Tunnel Vision

There are times when I really feel like the proverbial ten blind men studying the elephant. I focus on one thing, and miss how it is connected to everything else, or focus on one sense of a word and miss the richness inherent in it. Today, though, a number of things came together, and my thanks are due to Jacques Maritain’s Introduction to Philosophy, which was the proximate cause.

I’ve spent a great deal of time recently focussed on the notion of essence, and in particular the essence of a substance, and on essence as that which the intellect apprehends. Socrates is a man; that is his essence, and when I contemplate Socrates, “man” is what I apprehend.

This is all true, but the full picture is ever so much richer than that. Let us contemplate, not Socrates, but someone known personally to me. My father, for example. You can contemplate your father. When I contemplate my father, what do I apprehend?

Here’s the first thing I’ve been ignoring. As intelligible, my intellect apprehends essence; but as existing, my intellect apprehends substance. So the first thing, really, that I apprehend when I see my father is my father as a substance, something that exists in itself. He has identity. He is a real thing, a person, he has his own identity that continues through time. And then, as intelligible, I apprehend his essence, that he is a man.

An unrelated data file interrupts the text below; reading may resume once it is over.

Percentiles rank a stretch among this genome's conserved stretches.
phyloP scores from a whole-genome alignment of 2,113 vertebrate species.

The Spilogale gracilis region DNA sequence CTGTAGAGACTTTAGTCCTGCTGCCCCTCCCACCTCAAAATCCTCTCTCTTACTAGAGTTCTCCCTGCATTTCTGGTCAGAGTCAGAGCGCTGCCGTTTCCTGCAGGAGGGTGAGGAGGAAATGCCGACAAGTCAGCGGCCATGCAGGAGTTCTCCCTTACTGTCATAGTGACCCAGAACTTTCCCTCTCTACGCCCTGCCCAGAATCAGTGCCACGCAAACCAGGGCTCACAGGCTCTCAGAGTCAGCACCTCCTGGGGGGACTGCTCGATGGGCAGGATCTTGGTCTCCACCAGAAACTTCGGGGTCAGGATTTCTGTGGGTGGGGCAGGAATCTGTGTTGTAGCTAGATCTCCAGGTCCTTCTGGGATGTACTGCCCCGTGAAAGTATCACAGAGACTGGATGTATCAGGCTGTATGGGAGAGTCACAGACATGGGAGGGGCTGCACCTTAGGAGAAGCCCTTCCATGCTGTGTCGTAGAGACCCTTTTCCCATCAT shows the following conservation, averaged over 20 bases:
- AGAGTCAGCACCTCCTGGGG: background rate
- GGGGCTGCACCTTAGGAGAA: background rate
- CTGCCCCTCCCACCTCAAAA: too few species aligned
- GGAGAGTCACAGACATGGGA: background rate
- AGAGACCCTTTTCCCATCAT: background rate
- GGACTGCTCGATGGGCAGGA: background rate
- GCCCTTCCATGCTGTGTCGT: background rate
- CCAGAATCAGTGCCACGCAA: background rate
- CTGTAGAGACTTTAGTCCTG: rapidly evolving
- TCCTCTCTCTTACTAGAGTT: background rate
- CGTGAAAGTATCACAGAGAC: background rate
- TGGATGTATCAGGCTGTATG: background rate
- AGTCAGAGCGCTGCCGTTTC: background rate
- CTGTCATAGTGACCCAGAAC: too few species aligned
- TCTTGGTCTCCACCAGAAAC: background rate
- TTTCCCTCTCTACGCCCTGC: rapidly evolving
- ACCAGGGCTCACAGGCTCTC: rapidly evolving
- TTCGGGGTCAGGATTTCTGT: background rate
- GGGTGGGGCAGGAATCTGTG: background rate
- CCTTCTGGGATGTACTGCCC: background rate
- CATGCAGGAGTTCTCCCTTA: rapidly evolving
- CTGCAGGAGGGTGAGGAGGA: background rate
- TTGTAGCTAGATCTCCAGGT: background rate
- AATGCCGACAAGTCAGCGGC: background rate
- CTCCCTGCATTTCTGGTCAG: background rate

But I know much more about my father than that. If that were all I could apprehend, there’d be no reason to honor my father over any random man in the street. But substance isn’t all that exists, and it isn’t the only thing that has essence.

In addition to his substance, my father also has many accidents, beings that exist within him, that exist with the support of his substance. That’s where the “sub” in “substance” comes from: substance stands under the accidents and supports him. Thus, my father is smart, strong, skilled, possessed of various experiences and relationships including that of being my father; these are accidents, but they are significant accidents. In point of fact, most of what makes my dad important to me are these accidents. Though they are not substances, my intellect can apprehend them as beings existing in the substance is my father. And these beings have essences; our relationship as father and son, for example, is a being in the genus of relation.

I can and do apprehend a vast constellation of beings and essences when I contemplate that single substance, my father. What a great and glorious thing that is!

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